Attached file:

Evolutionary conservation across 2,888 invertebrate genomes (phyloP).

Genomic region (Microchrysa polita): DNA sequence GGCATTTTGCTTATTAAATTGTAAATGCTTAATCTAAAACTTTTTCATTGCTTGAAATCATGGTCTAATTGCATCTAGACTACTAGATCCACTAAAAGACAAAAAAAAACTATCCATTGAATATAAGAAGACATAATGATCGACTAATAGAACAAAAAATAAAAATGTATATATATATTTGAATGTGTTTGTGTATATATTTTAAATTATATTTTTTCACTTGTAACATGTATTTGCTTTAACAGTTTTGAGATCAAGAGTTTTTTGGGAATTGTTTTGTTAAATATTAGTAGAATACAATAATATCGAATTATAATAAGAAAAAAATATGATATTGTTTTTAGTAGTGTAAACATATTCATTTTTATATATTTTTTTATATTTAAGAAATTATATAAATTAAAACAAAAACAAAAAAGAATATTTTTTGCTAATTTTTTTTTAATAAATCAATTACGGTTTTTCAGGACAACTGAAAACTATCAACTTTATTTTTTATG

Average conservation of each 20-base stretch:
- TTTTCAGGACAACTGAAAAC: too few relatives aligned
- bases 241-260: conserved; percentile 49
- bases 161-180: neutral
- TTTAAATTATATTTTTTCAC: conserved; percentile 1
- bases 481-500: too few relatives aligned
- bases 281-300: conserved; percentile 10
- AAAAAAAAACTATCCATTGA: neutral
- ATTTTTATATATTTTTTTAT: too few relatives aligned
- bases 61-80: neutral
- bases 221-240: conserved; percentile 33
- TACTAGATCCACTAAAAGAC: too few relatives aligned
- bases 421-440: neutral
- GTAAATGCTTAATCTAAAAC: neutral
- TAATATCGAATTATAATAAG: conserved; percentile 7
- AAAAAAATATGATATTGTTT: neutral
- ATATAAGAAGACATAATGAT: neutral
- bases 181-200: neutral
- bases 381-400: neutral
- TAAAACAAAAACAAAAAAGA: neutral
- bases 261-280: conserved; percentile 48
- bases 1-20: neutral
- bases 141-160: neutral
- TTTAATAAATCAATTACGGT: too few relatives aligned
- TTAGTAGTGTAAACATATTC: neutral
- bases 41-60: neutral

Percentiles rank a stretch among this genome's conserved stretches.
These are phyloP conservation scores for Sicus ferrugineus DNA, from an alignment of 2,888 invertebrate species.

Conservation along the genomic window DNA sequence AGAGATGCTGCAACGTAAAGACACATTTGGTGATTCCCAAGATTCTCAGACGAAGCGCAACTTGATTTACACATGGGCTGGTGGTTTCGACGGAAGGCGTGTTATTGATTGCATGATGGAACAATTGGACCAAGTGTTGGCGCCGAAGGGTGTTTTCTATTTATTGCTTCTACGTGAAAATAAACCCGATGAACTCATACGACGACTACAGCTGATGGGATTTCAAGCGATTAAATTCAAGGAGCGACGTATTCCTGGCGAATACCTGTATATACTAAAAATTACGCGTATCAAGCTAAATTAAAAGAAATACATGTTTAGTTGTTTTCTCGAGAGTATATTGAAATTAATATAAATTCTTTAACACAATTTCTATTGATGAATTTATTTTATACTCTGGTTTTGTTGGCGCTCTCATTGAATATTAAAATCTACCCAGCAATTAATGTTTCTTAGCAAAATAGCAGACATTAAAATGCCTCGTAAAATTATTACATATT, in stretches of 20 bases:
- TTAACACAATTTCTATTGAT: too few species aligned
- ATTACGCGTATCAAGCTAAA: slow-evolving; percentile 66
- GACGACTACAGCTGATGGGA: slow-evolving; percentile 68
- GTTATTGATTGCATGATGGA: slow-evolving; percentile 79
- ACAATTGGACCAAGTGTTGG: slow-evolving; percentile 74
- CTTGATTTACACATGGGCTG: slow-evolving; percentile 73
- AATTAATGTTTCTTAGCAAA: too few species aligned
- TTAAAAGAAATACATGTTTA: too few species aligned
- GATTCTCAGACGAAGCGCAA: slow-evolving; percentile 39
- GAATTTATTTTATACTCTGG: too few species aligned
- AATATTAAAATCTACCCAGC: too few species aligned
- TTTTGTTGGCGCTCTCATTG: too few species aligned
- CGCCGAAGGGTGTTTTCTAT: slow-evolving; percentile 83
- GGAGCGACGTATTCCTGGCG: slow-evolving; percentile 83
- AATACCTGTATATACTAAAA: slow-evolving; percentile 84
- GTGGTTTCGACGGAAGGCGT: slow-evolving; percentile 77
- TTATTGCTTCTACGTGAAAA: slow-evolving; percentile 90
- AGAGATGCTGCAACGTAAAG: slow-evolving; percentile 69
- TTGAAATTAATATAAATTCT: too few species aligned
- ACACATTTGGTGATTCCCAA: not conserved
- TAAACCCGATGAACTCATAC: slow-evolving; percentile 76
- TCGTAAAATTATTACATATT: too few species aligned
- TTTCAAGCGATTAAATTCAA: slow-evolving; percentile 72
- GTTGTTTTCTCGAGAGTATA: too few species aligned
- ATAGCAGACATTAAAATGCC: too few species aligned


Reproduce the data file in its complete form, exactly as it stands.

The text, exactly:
Evolutionary conservation across 2,888 invertebrate genomes (phyloP).

Genomic region (Microchrysa polita): DNA sequence GGCATTTTGCTTATTAAATTGTAAATGCTTAATCTAAAACTTTTTCATTGCTTGAAATCATGGTCTAATTGCATCTAGACTACTAGATCCACTAAAAGACAAAAAAAAACTATCCATTGAATATAAGAAGACATAATGATCGACTAATAGAACAAAAAATAAAAATGTATATATATATTTGAATGTGTTTGTGTATATATTTTAAATTATATTTTTTCACTTGTAACATGTATTTGCTTTAACAGTTTTGAGATCAAGAGTTTTTTGGGAATTGTTTTGTTAAATATTAGTAGAATACAATAATATCGAATTATAATAAGAAAAAAATATGATATTGTTTTTAGTAGTGTAAACATATTCATTTTTATATATTTTTTTATATTTAAGAAATTATATAAATTAAAACAAAAACAAAAAAGAATATTTTTTGCTAATTTTTTTTTAATAAATCAATTACGGTTTTTCAGGACAACTGAAAACTATCAACTTTATTTTTTATG

Average conservation of each 20-base stretch:
- TTTTCAGGACAACTGAAAAC: too few relatives aligned
- bases 241-260: conserved; percentile 49
- bases 161-180: neutral
- TTTAAATTATATTTTTTCAC: conserved; percentile 1
- bases 481-500: too few relatives aligned
- bases 281-300: conserved; percentile 10
- AAAAAAAAACTATCCATTGA: neutral
- ATTTTTATATATTTTTTTAT: too few relatives aligned
- bases 61-80: neutral
- bases 221-240: conserved; percentile 33
- TACTAGATCCACTAAAAGAC: too few relatives aligned
- bases 421-440: neutral
- GTAAATGCTTAATCTAAAAC: neutral
- TAATATCGAATTATAATAAG: conserved; percentile 7
- AAAAAAATATGATATTGTTT: neutral
- ATATAAGAAGACATAATGAT: neutral
- bases 181-200: neutral
- bases 381-400: neutral
- TAAAACAAAAACAAAAAAGA: neutral
- bases 261-280: conserved; percentile 48
- bases 1-20: neutral
- bases 141-160: neutral
- TTTAATAAATCAATTACGGT: too few relatives aligned
- TTAGTAGTGTAAACATATTC: neutral
- bases 41-60: neutral

Percentiles rank a stretch among this genome's conserved stretches.
These are phyloP conservation scores for Sicus ferrugineus DNA, from an alignment of 2,888 invertebrate species.

Conservation along the genomic window DNA sequence AGAGATGCTGCAACGTAAAGACACATTTGGTGATTCCCAAGATTCTCAGACGAAGCGCAACTTGATTTACACATGGGCTGGTGGTTTCGACGGAAGGCGTGTTATTGATTGCATGATGGAACAATTGGACCAAGTGTTGGCGCCGAAGGGTGTTTTCTATTTATTGCTTCTACGTGAAAATAAACCCGATGAACTCATACGACGACTACAGCTGATGGGATTTCAAGCGATTAAATTCAAGGAGCGACGTATTCCTGGCGAATACCTGTATATACTAAAAATTACGCGTATCAAGCTAAATTAAAAGAAATACATGTTTAGTTGTTTTCTCGAGAGTATATTGAAATTAATATAAATTCTTTAACACAATTTCTATTGATGAATTTATTTTATACTCTGGTTTTGTTGGCGCTCTCATTGAATATTAAAATCTACCCAGCAATTAATGTTTCTTAGCAAAATAGCAGACATTAAAATGCCTCGTAAAATTATTACATATT, in stretches of 20 bases:
- TTAACACAATTTCTATTGAT: too few species aligned
- ATTACGCGTATCAAGCTAAA: slow-evolving; percentile 66
- GACGACTACAGCTGATGGGA: slow-evolving; percentile 68
- GTTATTGATTGCATGATGGA: slow-evolving; percentile 79
- ACAATTGGACCAAGTGTTGG: slow-evolving; percentile 74
- CTTGATTTACACATGGGCTG: slow-evolving; percentile 73
- AATTAATGTTTCTTAGCAAA: too few species aligned
- TTAAAAGAAATACATGTTTA: too few species aligned
- GATTCTCAGACGAAGCGCAA: slow-evolving; percentile 39
- GAATTTATTTTATACTCTGG: too few species aligned
- AATATTAAAATCTACCCAGC: too few species aligned
- TTTTGTTGGCGCTCTCATTG: too few species aligned
- CGCCGAAGGGTGTTTTCTAT: slow-evolving; percentile 83
- GGAGCGACGTATTCCTGGCG: slow-evolving; percentile 83
- AATACCTGTATATACTAAAA: slow-evolving; percentile 84
- GTGGTTTCGACGGAAGGCGT: slow-evolving; percentile 77
- TTATTGCTTCTACGTGAAAA: slow-evolving; percentile 90
- AGAGATGCTGCAACGTAAAG: slow-evolving; percentile 69
- TTGAAATTAATATAAATTCT: too few species aligned
- ACACATTTGGTGATTCCCAA: not conserved
- TAAACCCGATGAACTCATAC: slow-evolving; percentile 76
- TCGTAAAATTATTACATATT: too few species aligned
- TTTCAAGCGATTAAATTCAA: slow-evolving; percentile 72
- GTTGTTTTCTCGAGAGTATA: too few species aligned
- ATAGCAGACATTAAAATGCC: too few species aligned